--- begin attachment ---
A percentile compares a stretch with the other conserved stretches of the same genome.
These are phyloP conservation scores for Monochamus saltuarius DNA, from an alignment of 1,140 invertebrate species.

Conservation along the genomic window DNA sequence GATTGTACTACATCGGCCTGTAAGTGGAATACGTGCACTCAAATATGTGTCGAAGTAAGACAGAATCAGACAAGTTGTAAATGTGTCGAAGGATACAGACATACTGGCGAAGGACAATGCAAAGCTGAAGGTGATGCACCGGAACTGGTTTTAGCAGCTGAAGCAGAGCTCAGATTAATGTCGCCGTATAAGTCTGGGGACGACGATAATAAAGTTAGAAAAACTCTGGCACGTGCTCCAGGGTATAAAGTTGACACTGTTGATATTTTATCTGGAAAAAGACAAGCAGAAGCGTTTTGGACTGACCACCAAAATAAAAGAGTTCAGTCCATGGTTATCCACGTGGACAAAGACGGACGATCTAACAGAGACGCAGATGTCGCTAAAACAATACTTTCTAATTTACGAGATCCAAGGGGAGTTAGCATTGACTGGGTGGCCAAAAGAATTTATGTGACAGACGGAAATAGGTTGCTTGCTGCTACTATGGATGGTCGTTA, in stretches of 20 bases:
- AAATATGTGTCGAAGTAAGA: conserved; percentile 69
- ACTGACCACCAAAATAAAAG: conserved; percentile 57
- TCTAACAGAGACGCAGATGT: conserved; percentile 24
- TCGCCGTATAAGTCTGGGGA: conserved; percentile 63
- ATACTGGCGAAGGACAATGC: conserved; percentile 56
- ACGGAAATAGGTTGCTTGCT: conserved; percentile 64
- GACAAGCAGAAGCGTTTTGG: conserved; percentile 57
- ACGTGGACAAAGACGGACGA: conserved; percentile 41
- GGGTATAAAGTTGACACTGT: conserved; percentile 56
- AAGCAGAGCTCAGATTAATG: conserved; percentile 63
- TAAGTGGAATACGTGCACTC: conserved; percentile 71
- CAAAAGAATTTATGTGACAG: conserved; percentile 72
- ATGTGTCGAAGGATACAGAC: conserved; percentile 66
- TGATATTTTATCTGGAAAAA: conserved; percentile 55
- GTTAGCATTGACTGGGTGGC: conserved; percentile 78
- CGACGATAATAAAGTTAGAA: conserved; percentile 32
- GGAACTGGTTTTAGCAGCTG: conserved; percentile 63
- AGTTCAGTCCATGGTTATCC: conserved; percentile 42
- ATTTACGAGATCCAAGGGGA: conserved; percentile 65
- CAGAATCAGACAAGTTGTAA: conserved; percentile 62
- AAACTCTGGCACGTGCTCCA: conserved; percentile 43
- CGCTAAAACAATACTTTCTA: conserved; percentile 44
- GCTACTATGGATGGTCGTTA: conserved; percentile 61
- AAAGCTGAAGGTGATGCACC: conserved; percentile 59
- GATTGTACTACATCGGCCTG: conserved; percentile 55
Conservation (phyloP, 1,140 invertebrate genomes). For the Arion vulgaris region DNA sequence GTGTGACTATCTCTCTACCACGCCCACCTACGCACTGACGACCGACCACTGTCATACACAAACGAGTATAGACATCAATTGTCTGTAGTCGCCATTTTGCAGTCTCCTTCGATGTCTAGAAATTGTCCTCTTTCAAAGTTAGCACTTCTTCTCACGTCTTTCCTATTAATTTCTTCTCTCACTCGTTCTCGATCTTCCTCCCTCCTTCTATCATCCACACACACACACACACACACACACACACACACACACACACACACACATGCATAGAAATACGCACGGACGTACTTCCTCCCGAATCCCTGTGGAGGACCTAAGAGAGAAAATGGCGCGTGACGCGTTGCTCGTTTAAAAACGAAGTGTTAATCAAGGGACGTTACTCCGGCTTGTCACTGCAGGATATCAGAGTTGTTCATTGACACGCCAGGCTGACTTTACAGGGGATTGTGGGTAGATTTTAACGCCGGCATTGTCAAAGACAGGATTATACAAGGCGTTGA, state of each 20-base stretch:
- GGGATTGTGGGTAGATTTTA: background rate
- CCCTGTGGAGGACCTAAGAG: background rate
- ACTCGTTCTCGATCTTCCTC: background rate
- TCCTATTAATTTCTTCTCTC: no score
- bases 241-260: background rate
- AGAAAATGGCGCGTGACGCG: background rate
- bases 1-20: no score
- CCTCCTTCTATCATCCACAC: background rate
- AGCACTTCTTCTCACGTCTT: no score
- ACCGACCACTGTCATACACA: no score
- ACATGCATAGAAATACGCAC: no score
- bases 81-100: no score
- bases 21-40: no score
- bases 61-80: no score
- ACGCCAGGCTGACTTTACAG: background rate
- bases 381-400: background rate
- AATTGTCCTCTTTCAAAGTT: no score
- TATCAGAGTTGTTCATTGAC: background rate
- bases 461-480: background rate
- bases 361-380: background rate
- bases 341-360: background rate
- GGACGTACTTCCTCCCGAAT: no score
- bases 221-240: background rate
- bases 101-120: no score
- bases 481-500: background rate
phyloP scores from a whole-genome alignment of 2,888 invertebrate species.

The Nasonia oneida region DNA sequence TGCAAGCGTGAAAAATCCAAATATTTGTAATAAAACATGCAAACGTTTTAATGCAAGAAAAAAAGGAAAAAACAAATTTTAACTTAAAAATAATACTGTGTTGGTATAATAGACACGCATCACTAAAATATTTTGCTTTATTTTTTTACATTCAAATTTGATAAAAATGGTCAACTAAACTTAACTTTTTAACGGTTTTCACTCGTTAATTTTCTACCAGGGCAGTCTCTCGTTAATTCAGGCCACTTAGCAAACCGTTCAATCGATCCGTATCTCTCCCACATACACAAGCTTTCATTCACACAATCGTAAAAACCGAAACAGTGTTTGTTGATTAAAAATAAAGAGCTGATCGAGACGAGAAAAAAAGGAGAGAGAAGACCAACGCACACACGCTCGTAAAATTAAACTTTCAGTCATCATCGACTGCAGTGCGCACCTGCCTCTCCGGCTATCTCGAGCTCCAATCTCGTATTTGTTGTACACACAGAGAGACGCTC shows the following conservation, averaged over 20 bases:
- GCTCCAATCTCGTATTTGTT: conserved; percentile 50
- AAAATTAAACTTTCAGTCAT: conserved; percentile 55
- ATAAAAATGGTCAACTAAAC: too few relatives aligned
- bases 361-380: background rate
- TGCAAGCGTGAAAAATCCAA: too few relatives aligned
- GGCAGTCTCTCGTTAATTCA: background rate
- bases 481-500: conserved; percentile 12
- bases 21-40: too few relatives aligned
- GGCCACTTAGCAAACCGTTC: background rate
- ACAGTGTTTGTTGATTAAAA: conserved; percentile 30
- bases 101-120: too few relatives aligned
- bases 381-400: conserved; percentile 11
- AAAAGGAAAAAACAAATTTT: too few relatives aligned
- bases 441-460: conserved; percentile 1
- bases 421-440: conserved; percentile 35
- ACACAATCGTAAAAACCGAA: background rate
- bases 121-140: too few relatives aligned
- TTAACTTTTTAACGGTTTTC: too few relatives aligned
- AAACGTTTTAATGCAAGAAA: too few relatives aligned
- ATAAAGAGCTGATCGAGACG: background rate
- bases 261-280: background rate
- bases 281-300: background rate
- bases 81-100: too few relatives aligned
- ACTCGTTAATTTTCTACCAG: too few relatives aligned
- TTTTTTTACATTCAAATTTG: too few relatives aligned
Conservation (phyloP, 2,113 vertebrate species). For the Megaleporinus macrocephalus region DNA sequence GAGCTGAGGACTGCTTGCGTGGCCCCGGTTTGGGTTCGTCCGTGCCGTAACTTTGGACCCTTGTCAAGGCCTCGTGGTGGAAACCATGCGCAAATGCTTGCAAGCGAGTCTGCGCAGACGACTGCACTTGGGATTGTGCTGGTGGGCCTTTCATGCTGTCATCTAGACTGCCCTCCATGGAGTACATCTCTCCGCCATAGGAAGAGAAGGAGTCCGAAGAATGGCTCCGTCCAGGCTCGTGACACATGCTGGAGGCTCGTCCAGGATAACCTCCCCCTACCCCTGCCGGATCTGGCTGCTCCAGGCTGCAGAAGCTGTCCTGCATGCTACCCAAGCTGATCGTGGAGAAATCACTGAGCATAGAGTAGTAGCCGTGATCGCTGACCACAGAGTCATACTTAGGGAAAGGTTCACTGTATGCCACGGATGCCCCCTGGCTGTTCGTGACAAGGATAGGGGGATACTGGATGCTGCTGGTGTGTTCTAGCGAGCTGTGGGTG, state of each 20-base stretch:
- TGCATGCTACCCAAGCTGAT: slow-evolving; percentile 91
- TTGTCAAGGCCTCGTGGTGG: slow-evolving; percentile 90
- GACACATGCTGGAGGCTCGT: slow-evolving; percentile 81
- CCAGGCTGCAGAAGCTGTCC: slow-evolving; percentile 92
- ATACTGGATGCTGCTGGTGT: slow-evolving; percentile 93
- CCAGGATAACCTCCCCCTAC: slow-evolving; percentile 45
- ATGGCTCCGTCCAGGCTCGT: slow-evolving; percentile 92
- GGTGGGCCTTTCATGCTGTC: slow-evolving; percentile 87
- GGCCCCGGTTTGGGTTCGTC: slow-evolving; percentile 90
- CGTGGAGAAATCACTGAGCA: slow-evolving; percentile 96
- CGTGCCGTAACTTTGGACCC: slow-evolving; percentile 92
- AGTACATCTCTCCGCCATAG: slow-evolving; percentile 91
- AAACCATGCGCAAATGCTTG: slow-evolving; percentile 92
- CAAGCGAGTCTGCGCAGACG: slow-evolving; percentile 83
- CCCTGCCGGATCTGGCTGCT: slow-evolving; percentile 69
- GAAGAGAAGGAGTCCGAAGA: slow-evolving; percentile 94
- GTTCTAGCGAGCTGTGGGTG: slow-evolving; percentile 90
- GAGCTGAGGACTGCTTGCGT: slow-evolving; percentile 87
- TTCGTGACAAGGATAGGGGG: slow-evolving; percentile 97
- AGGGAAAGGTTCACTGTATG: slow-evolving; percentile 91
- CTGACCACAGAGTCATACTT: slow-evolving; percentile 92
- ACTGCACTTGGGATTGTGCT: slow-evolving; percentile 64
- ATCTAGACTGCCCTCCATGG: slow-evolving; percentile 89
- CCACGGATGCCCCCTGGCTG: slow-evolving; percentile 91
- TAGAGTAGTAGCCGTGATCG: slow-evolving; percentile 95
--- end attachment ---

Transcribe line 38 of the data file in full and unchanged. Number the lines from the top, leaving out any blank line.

- AGCACTTCTTCTCACGTCTT: no score